|“We’ve had great scientific advances, and we can give great targeted therapy, and all of this is extremely costly,” says Dr. Patricia A. Ganz. “And if we don’t get it right, we’re going to just break the bank.”
Photo: A System in Crisis: Charting a Course for High-Quality Cancer Care (Video)
The report, prepared by an IOM committee chaired by Patricia A. Ganz, MD ’73 (RES ’76, FEL ’78), director of cancer prevention and control research at UCLA’s Jonsson Comprehensive Cancer Center, attributes the crisis to the growing demand for cancer care among the aging Baby Boom generation, rapidly rising costs, a shrinking pool of cancer-care professionals and dramatic changes in cancer therapies over the last decade that sometimes make it difficult to determine which patients should receive what treatment.
“We have a lot of waste in the system, where people are given treatments that are unnecessary and costly,” says Dr. Ganz. “We’re not just talking about underuse, we’re talking about overuse as well. So the lack of coordination, the lack of the ability to evaluate the quality of care that you might receive, is what’s missing in the healthcare-delivery system today.”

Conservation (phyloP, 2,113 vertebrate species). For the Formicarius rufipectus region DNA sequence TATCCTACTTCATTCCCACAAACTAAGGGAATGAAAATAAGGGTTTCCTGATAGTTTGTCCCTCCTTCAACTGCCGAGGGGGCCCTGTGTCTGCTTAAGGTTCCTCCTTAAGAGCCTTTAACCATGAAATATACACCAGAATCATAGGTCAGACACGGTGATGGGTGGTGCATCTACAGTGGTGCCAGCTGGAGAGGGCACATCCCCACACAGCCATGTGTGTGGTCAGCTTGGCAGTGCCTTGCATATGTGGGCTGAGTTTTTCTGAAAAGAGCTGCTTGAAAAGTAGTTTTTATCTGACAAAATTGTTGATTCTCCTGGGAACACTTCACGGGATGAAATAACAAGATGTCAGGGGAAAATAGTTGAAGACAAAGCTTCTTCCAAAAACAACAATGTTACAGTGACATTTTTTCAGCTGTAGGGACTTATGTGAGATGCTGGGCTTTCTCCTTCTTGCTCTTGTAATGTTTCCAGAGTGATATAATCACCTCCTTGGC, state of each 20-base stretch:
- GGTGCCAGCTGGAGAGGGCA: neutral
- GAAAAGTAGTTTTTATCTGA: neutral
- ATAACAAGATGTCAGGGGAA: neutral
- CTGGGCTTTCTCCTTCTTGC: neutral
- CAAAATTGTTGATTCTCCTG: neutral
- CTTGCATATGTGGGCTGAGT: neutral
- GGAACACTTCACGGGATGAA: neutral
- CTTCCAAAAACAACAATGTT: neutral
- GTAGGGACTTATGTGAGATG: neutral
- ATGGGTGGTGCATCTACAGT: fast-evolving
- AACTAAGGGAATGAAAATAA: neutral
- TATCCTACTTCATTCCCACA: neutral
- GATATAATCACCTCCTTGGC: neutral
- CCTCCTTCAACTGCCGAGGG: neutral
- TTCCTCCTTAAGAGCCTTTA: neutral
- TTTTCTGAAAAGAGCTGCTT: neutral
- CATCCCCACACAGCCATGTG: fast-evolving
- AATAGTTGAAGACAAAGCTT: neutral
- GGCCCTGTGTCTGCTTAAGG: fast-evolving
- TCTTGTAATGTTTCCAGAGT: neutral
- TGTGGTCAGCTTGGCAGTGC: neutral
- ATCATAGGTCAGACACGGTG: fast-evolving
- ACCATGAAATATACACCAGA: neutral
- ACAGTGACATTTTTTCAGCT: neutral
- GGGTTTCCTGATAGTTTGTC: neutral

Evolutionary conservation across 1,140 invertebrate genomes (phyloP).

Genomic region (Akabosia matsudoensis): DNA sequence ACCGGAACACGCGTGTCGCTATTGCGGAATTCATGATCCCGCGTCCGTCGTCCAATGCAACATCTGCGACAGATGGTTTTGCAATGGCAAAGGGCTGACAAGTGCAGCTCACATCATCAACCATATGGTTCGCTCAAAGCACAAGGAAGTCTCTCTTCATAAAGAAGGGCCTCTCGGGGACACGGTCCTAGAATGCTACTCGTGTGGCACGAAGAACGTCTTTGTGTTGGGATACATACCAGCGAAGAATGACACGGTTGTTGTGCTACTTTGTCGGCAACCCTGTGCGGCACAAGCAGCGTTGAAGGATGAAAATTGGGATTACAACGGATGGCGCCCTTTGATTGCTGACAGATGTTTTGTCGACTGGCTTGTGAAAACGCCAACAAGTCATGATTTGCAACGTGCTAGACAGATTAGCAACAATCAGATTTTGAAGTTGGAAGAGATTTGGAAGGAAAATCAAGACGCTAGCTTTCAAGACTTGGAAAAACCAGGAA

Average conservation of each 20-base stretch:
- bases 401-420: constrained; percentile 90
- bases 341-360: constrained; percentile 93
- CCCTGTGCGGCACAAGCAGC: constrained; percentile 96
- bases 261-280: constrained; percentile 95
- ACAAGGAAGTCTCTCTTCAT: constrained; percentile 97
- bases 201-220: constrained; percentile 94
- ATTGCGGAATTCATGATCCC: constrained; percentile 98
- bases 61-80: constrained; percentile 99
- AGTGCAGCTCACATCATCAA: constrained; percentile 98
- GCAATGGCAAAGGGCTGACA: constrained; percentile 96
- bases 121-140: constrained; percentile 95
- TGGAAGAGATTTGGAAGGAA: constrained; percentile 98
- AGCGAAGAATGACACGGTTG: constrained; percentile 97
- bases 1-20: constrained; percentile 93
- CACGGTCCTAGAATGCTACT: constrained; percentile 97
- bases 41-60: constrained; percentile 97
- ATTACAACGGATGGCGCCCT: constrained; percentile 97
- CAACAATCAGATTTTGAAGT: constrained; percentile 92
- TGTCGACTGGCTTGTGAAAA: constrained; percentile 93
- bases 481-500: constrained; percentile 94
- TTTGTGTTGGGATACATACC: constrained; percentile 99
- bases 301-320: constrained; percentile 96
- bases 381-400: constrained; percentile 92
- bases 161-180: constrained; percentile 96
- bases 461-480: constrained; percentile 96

Dr. Ganz says changes across the board are needed and that all stakeholders in the cancer-care community — from patients and researchers to care providers, payers and federal agencies — must work together to reevaluate their current roles and responsibilities in order to improve care and quality of life and outcomes.
In particular, the committee’s report recommends working toward a system in which patients are engaged and informed, care is accessible and affordable, and the cancer-care workforce is adequately staffed, trained and coordinated and provides evidence-based care. In addition, a firm focus must be placed on pursuing quality measurement and performance improvement, improving healthcare information technology and translating research into clinical practice.